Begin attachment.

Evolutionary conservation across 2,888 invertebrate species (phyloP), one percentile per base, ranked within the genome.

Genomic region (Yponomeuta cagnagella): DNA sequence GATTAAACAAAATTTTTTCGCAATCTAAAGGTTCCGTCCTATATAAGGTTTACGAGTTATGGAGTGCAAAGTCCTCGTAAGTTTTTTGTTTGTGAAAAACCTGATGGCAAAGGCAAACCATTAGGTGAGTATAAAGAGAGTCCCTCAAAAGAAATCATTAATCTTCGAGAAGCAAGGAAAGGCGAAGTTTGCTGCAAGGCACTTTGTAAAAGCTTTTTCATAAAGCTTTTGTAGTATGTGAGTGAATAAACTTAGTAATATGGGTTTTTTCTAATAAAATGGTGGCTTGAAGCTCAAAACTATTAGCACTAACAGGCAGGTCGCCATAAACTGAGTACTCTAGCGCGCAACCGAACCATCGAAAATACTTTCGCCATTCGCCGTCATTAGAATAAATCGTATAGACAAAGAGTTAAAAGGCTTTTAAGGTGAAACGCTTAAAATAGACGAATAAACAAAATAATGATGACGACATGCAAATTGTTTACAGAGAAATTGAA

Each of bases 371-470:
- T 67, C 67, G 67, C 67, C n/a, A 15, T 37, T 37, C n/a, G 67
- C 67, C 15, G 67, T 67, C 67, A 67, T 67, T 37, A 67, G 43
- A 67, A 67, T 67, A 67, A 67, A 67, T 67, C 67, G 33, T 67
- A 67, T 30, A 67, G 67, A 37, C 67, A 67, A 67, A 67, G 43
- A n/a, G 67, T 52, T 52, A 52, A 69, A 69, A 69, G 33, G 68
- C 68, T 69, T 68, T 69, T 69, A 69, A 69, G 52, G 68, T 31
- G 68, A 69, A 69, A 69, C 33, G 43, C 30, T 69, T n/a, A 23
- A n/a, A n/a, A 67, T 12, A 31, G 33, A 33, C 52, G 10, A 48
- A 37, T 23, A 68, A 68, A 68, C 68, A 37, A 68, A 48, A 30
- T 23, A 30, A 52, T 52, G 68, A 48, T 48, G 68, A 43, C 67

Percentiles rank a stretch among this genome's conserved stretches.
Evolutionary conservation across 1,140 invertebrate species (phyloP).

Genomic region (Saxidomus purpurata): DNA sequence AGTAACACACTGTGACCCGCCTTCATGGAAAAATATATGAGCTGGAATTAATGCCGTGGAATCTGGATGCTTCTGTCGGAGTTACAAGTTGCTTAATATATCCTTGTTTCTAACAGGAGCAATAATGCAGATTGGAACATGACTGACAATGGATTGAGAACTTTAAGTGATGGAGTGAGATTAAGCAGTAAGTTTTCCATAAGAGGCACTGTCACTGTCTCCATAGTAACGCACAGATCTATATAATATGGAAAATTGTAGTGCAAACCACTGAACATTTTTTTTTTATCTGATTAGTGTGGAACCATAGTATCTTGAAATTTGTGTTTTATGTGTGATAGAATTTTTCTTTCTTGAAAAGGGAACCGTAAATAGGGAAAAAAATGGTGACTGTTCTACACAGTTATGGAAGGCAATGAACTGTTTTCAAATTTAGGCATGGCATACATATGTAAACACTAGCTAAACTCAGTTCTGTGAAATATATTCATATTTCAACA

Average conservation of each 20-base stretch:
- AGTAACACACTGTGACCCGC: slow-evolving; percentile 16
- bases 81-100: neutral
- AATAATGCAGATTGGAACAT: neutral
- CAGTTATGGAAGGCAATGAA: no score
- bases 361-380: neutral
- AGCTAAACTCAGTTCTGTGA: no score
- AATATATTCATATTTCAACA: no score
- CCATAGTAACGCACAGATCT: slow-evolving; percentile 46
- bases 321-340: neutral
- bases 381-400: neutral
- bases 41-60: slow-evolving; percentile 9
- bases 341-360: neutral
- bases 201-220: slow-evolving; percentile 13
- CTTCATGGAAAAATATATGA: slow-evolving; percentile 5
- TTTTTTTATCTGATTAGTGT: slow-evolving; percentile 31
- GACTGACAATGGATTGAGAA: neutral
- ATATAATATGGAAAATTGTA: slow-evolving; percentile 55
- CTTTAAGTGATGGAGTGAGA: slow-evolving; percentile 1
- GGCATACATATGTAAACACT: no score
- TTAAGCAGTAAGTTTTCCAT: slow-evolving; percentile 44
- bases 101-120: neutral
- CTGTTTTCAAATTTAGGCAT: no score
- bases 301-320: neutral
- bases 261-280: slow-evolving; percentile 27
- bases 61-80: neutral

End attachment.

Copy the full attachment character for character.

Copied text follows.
Evolutionary conservation across 2,888 invertebrate species (phyloP), one percentile per base, ranked within the genome.

Genomic region (Yponomeuta cagnagella): DNA sequence GATTAAACAAAATTTTTTCGCAATCTAAAGGTTCCGTCCTATATAAGGTTTACGAGTTATGGAGTGCAAAGTCCTCGTAAGTTTTTTGTTTGTGAAAAACCTGATGGCAAAGGCAAACCATTAGGTGAGTATAAAGAGAGTCCCTCAAAAGAAATCATTAATCTTCGAGAAGCAAGGAAAGGCGAAGTTTGCTGCAAGGCACTTTGTAAAAGCTTTTTCATAAAGCTTTTGTAGTATGTGAGTGAATAAACTTAGTAATATGGGTTTTTTCTAATAAAATGGTGGCTTGAAGCTCAAAACTATTAGCACTAACAGGCAGGTCGCCATAAACTGAGTACTCTAGCGCGCAACCGAACCATCGAAAATACTTTCGCCATTCGCCGTCATTAGAATAAATCGTATAGACAAAGAGTTAAAAGGCTTTTAAGGTGAAACGCTTAAAATAGACGAATAAACAAAATAATGATGACGACATGCAAATTGTTTACAGAGAAATTGAA

Each of bases 371-470:
- T 67, C 67, G 67, C 67, C n/a, A 15, T 37, T 37, C n/a, G 67
- C 67, C 15, G 67, T 67, C 67, A 67, T 67, T 37, A 67, G 43
- A 67, A 67, T 67, A 67, A 67, A 67, T 67, C 67, G 33, T 67
- A 67, T 30, A 67, G 67, A 37, C 67, A 67, A 67, A 67, G 43
- A n/a, G 67, T 52, T 52, A 52, A 69, A 69, A 69, G 33, G 68
- C 68, T 69, T 68, T 69, T 69, A 69, A 69, G 52, G 68, T 31
- G 68, A 69, A 69, A 69, C 33, G 43, C 30, T 69, T n/a, A 23
- A n/a, A n/a, A 67, T 12, A 31, G 33, A 33, C 52, G 10, A 48
- A 37, T 23, A 68, A 68, A 68, C 68, A 37, A 68, A 48, A 30
- T 23, A 30, A 52, T 52, G 68, A 48, T 48, G 68, A 43, C 67

Percentiles rank a stretch among this genome's conserved stretches.
Evolutionary conservation across 1,140 invertebrate species (phyloP).

Genomic region (Saxidomus purpurata): DNA sequence AGTAACACACTGTGACCCGCCTTCATGGAAAAATATATGAGCTGGAATTAATGCCGTGGAATCTGGATGCTTCTGTCGGAGTTACAAGTTGCTTAATATATCCTTGTTTCTAACAGGAGCAATAATGCAGATTGGAACATGACTGACAATGGATTGAGAACTTTAAGTGATGGAGTGAGATTAAGCAGTAAGTTTTCCATAAGAGGCACTGTCACTGTCTCCATAGTAACGCACAGATCTATATAATATGGAAAATTGTAGTGCAAACCACTGAACATTTTTTTTTTATCTGATTAGTGTGGAACCATAGTATCTTGAAATTTGTGTTTTATGTGTGATAGAATTTTTCTTTCTTGAAAAGGGAACCGTAAATAGGGAAAAAAATGGTGACTGTTCTACACAGTTATGGAAGGCAATGAACTGTTTTCAAATTTAGGCATGGCATACATATGTAAACACTAGCTAAACTCAGTTCTGTGAAATATATTCATATTTCAACA

Average conservation of each 20-base stretch:
- AGTAACACACTGTGACCCGC: slow-evolving; percentile 16
- bases 81-100: neutral
- AATAATGCAGATTGGAACAT: neutral
- CAGTTATGGAAGGCAATGAA: no score
- bases 361-380: neutral
- AGCTAAACTCAGTTCTGTGA: no score
- AATATATTCATATTTCAACA: no score
- CCATAGTAACGCACAGATCT: slow-evolving; percentile 46
- bases 321-340: neutral
- bases 381-400: neutral
- bases 41-60: slow-evolving; percentile 9
- bases 341-360: neutral
- bases 201-220: slow-evolving; percentile 13
- CTTCATGGAAAAATATATGA: slow-evolving; percentile 5
- TTTTTTTATCTGATTAGTGT: slow-evolving; percentile 31
- GACTGACAATGGATTGAGAA: neutral
- ATATAATATGGAAAATTGTA: slow-evolving; percentile 55
- CTTTAAGTGATGGAGTGAGA: slow-evolving; percentile 1
- GGCATACATATGTAAACACT: no score
- TTAAGCAGTAAGTTTTCCAT: slow-evolving; percentile 44
- bases 101-120: neutral
- CTGTTTTCAAATTTAGGCAT: no score
- bases 301-320: neutral
- bases 261-280: slow-evolving; percentile 27
- bases 61-80: neutral